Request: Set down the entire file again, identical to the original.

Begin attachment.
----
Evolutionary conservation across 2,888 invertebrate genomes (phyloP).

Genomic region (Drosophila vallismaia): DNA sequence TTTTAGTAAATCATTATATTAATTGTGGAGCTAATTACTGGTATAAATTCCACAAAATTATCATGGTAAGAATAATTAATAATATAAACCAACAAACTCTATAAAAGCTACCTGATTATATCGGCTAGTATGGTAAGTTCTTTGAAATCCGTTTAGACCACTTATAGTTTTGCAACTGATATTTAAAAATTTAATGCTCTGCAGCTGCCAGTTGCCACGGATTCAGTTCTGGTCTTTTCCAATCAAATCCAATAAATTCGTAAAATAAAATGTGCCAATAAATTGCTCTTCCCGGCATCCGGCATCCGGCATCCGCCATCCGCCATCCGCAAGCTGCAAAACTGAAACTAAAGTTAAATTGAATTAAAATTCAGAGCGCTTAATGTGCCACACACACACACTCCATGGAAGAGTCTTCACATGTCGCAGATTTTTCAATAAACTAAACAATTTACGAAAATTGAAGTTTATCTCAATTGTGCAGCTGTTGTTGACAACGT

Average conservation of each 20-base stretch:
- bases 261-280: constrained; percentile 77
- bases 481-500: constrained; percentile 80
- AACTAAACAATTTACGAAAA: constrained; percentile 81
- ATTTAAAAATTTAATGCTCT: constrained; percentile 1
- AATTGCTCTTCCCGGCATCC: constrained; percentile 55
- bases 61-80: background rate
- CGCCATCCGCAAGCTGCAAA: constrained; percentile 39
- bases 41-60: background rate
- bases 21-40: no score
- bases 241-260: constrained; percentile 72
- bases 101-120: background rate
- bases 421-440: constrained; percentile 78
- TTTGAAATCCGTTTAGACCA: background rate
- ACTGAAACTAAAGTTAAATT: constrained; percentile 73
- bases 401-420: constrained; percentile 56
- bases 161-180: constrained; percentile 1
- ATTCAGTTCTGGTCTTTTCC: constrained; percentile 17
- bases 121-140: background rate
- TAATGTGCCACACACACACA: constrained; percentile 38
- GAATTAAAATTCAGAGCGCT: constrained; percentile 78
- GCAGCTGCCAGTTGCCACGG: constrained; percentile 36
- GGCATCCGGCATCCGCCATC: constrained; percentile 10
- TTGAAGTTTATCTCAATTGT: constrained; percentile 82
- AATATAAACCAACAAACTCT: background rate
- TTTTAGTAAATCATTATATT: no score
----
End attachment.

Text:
Evolutionary conservation across 2,888 invertebrate genomes (phyloP).

Genomic region (Drosophila vallismaia): DNA sequence TTTTAGTAAATCATTATATTAATTGTGGAGCTAATTACTGGTATAAATTCCACAAAATTATCATGGTAAGAATAATTAATAATATAAACCAACAAACTCTATAAAAGCTACCTGATTATATCGGCTAGTATGGTAAGTTCTTTGAAATCCGTTTAGACCACTTATAGTTTTGCAACTGATATTTAAAAATTTAATGCTCTGCAGCTGCCAGTTGCCACGGATTCAGTTCTGGTCTTTTCCAATCAAATCCAATAAATTCGTAAAATAAAATGTGCCAATAAATTGCTCTTCCCGGCATCCGGCATCCGGCATCCGCCATCCGCCATCCGCAAGCTGCAAAACTGAAACTAAAGTTAAATTGAATTAAAATTCAGAGCGCTTAATGTGCCACACACACACACTCCATGGAAGAGTCTTCACATGTCGCAGATTTTTCAATAAACTAAACAATTTACGAAAATTGAAGTTTATCTCAATTGTGCAGCTGTTGTTGACAACGT

Average conservation of each 20-base stretch:
- bases 261-280: constrained; percentile 77
- bases 481-500: constrained; percentile 80
- AACTAAACAATTTACGAAAA: constrained; percentile 81
- ATTTAAAAATTTAATGCTCT: constrained; percentile 1
- AATTGCTCTTCCCGGCATCC: constrained; percentile 55
- bases 61-80: background rate
- CGCCATCCGCAAGCTGCAAA: constrained; percentile 39
- bases 41-60: background rate
- bases 21-40: no score
- bases 241-260: constrained; percentile 72
- bases 101-120: background rate
- bases 421-440: constrained; percentile 78
- TTTGAAATCCGTTTAGACCA: background rate
- ACTGAAACTAAAGTTAAATT: constrained; percentile 73
- bases 401-420: constrained; percentile 56
- bases 161-180: constrained; percentile 1
- ATTCAGTTCTGGTCTTTTCC: constrained; percentile 17
- bases 121-140: background rate
- TAATGTGCCACACACACACA: constrained; percentile 38
- GAATTAAAATTCAGAGCGCT: constrained; percentile 78
- GCAGCTGCCAGTTGCCACGG: constrained; percentile 36
- GGCATCCGGCATCCGCCATC: constrained; percentile 10
- TTGAAGTTTATCTCAATTGT: constrained; percentile 82
- AATATAAACCAACAAACTCT: background rate
- TTTTAGTAAATCATTATATT: no score